Finance minister Malusi Gigaba could find a silver bullet for his budget woes if he is brave enough to announce the auction of high-demand spectrum in Wednesday’s medium-term budget policy statement.
In one sentence, he could announce that desperately needed high-demand spectrum would be auctioned as 2018 dawns and that the expected R25bn-40bn in proceeds would be used to roll out mobile broadband connectivity nationwide, switch off the analogue broadcasting signal and free up the Internet-based economy to accelerate South Africa’s international economic competitiveness, create jobs and enable e-government services.
At the same time, he should announce that minister of telecommunications & postal services Siyabonga Cwele has withdrawn his legal challenge in the high court in Pretoria against communications regulator Icasa’s planned spectrum auction.
He would also need to persuade Cwele to give legal heft to the verbal “agreement” negotiated with the six mobile network operators earlier this year whereby they would — in the main — not need to return spectrum used by them until the end of their current licence period. The should be assigned high-demand spectrum in a fair and transparent manner in line with the National Development Plan and operate in a competitive infrastructure and services environment in parallel to a revised notion of the wireless open-access network (Woan).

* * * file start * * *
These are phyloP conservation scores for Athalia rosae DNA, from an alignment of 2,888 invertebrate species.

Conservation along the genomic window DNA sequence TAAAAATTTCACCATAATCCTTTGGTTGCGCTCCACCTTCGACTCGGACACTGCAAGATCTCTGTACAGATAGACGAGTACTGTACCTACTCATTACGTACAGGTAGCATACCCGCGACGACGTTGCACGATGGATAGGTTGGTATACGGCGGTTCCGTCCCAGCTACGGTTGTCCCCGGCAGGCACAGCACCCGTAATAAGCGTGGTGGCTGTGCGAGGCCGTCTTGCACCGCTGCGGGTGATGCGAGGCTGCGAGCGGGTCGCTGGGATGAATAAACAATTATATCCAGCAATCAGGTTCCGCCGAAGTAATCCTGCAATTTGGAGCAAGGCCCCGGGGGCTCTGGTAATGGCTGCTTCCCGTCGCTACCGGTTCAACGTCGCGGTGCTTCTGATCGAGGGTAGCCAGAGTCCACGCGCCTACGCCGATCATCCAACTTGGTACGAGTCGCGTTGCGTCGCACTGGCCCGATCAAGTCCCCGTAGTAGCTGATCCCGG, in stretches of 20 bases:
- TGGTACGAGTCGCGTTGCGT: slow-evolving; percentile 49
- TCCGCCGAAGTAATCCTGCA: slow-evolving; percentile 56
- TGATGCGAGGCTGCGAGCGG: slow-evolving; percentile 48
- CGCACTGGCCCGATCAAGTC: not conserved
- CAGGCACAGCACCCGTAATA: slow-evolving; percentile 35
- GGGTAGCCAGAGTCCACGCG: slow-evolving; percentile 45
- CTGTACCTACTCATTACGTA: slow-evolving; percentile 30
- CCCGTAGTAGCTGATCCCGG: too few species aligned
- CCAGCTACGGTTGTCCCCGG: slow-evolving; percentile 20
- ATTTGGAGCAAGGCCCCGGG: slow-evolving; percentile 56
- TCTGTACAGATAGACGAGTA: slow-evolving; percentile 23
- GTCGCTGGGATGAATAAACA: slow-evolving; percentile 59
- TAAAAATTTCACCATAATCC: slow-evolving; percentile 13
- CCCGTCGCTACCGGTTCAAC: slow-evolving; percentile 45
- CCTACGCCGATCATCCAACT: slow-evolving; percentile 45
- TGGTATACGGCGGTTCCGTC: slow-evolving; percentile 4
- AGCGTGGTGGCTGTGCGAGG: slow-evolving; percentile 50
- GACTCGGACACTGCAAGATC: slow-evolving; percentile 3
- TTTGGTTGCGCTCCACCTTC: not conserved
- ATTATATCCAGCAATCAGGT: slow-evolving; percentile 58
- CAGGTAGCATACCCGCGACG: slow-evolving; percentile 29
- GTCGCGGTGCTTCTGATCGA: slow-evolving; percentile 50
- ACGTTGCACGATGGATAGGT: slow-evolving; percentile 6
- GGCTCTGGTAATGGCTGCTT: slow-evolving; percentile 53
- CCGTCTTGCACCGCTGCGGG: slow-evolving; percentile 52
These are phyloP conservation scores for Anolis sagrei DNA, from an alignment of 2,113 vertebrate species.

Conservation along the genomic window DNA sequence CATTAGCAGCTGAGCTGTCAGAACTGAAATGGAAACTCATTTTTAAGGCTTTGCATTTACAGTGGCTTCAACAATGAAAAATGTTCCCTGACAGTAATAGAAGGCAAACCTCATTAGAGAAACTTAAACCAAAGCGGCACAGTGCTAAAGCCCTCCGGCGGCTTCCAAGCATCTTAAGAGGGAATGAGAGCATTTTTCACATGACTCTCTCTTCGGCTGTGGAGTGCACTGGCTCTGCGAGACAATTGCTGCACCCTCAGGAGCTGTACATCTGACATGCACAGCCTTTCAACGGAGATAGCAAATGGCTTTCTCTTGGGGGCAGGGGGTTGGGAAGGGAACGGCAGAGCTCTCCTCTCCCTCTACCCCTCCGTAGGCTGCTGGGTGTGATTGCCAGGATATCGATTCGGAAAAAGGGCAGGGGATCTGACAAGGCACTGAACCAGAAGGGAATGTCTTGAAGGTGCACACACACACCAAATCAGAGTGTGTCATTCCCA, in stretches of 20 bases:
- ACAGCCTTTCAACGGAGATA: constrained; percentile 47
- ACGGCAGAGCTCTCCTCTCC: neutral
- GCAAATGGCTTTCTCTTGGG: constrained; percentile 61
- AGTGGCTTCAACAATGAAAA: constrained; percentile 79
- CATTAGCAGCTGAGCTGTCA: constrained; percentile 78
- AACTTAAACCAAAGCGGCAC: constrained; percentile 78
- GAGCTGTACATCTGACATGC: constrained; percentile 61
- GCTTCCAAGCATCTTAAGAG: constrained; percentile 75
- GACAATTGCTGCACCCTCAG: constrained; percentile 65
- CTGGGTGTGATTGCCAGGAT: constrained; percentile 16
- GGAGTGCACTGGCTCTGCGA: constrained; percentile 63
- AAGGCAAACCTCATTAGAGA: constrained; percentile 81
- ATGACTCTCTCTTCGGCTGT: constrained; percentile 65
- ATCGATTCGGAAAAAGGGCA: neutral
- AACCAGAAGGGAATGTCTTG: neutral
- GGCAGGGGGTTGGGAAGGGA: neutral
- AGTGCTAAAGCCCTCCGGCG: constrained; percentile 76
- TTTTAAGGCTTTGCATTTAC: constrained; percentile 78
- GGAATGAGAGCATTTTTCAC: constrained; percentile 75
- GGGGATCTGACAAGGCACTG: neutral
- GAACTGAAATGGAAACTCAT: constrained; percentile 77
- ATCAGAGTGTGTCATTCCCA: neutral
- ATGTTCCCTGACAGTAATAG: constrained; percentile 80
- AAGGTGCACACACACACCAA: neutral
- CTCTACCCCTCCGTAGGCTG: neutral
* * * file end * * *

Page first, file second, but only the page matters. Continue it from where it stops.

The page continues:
Gigaba would also need to persuade cabinet that the economic acceleration leveraged by efficient ICT use will not come from a years-to-establish, monopolistic wholesale network inefficiently hogging spectrum dished out to connected cronies.
It can only come through competitive communications networks using leading-edge technology to streamline interactions in the global economy.
The networks cannot do this if they are fed the spectrum scraps after the Woan is given the lion’s share of spectrum based on an ill-conceived review of its thumb-sucked future requirements.
The quick and easy answer to using ICTs to pull us back from the fiscal cliff is within Gigaba’s grasp. He must be bold enough to take it.
The re-started auction — and its revised terms — would oblige the high-demand spectrum winners to deliver mobile broadband infrastructure to marginalised areas as a priority.
These obligations on the winners would place the responsibility for facilitating — through financial, human and technical resources — the migration to digital terrestrial television (DTT), including the re-stacking of the spectrum released from analogue broadcasting and the provision of five million government-sponsored decoders to identified indigent households.
Digital migration and rural infrastructure roll-out would need to be almost complete before the winning bidders could start to leverage the availability of the high-demand spectrum in the lucrative urban areas.
Coupled to the go-ahead for the spectrum auction must be the modification of the Woan idea, proposed in the national integrated ICT policy white paper, to be piloted on a provincial or regional basis. The Icasa auction plan includes a spectrum set-aside for such networks which will largely cover previously marginalised areas.